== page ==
Roller Coaster Lab Report

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In order to apply our understandings of kinetic and potential energy, we built a rollercoaster. This helped us get a real life understanding as to how these scientific concepts work. Some things that we learned while doing this lab is that having different sized hills in different areas of the coaster will help the marble to keep moving. When building our coaster, we had a lot of trial and error as to how we would build the two hills. We put the first hill immediately after the loop to give the ball enough momentum to keep going. By doing this, we were able to have a higher hill, which in turn made the marble able to turn faster around the first turn, giving the ball more momentum. We realized soon that having a bumpy first hill would cause…show more content…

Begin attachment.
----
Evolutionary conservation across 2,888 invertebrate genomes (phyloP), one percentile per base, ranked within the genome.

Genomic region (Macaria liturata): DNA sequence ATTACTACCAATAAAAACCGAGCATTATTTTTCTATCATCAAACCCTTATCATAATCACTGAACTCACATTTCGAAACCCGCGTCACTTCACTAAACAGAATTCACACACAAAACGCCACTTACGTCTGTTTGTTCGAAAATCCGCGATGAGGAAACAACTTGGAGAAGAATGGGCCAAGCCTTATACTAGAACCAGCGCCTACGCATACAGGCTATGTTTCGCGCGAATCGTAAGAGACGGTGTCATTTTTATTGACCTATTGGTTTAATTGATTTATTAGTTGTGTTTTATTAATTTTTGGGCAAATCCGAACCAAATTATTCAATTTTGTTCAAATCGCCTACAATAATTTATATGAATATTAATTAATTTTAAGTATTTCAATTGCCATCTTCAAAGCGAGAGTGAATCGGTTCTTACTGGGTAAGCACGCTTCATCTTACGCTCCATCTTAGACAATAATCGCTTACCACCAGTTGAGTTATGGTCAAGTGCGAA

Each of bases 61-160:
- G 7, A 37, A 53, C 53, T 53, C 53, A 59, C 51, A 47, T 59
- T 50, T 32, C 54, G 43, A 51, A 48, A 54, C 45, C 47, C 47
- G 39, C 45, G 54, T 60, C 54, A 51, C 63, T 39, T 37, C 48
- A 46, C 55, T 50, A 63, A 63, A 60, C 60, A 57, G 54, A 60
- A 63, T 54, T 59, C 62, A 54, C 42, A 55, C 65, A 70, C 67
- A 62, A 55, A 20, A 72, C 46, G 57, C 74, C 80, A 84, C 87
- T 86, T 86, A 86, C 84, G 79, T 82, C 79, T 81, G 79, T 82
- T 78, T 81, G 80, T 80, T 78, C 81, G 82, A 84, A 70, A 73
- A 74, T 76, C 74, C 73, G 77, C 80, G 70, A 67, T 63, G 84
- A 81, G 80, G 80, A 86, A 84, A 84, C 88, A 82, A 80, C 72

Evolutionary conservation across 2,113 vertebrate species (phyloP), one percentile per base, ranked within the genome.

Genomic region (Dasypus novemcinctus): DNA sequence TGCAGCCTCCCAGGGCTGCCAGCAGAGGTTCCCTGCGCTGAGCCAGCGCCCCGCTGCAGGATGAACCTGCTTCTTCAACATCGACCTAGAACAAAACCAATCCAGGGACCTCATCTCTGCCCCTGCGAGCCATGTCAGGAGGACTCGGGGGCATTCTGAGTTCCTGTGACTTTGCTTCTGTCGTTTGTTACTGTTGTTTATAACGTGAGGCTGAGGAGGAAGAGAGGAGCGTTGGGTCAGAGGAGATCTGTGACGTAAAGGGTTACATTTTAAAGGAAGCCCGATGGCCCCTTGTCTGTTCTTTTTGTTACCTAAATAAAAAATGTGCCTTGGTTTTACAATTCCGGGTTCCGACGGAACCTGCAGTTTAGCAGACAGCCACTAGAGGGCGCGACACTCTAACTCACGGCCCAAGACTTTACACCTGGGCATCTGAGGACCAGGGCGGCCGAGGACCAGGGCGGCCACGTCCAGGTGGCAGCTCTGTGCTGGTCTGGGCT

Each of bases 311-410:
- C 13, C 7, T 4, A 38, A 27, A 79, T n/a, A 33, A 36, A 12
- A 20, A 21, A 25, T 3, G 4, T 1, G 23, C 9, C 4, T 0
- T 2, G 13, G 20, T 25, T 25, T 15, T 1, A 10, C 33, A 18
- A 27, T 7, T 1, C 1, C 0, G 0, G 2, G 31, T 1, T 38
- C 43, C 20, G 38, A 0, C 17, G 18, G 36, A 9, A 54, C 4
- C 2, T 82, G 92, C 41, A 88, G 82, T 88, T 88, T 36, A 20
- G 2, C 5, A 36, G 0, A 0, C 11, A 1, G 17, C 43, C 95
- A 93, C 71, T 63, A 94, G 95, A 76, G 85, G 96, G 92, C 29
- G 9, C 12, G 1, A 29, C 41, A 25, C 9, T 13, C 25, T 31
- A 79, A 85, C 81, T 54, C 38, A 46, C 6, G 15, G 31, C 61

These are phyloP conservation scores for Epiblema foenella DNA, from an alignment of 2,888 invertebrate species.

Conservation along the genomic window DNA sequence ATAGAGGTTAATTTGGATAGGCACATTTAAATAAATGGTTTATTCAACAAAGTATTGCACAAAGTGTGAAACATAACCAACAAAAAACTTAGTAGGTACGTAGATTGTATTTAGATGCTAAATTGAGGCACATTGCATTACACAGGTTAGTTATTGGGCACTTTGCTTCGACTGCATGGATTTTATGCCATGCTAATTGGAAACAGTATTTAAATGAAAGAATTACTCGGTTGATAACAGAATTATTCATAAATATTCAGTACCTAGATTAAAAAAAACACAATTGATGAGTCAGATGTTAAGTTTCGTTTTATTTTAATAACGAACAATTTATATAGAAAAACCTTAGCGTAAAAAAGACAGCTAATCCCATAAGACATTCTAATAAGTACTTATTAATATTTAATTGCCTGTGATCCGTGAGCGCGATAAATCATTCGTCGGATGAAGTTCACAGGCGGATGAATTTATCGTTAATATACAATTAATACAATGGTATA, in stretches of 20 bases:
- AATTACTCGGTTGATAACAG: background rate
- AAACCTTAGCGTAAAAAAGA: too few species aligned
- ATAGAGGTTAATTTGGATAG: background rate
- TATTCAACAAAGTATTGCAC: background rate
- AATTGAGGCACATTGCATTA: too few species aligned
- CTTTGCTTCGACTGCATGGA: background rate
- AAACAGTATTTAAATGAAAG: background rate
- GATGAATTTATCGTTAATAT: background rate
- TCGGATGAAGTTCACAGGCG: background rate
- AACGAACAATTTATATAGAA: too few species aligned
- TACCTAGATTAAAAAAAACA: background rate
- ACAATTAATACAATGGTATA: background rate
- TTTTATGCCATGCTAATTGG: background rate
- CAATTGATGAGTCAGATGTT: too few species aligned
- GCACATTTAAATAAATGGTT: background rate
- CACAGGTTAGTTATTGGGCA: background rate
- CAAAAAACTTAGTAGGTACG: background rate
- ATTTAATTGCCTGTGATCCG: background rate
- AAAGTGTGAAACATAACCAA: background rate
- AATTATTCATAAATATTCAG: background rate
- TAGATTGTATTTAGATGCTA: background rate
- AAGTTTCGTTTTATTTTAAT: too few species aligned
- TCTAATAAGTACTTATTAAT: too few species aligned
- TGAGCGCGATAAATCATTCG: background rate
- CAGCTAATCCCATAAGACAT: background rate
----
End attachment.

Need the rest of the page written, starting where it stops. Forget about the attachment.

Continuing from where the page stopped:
In order to slow down the marble at the end, we added a little bit of cotton. This causes friction to increase and the ball to slow to a smooth stop. Are track definitely isn’t the smoothest. With all of the dowels and glue, our track has become a little bumpy and as our roller coaster sways more, the usable energy lost increases along with friction. Using the first turn as an example, the PE was .035 joules and the KE was .003 joules. This shows that our PE vs. KE is fairly different. The usable energy lost was .025 j, which shows that our roller coaster had a good amount of friction. Our total energy at the start of our coaster was .063, with the same potential energy. As the roller coaster ended and more friction occur, the marble lost its momentum and the total energy and usable energy lost became the same. Some of the error in calculations is being able to time the marble just right, as it is hard to see. This is a human error that probably can’t be fixed. The area of our roller coaster that worked really well was our loop because it was very smooth and the beginning had a long drop. Something we could’ve improved on was the
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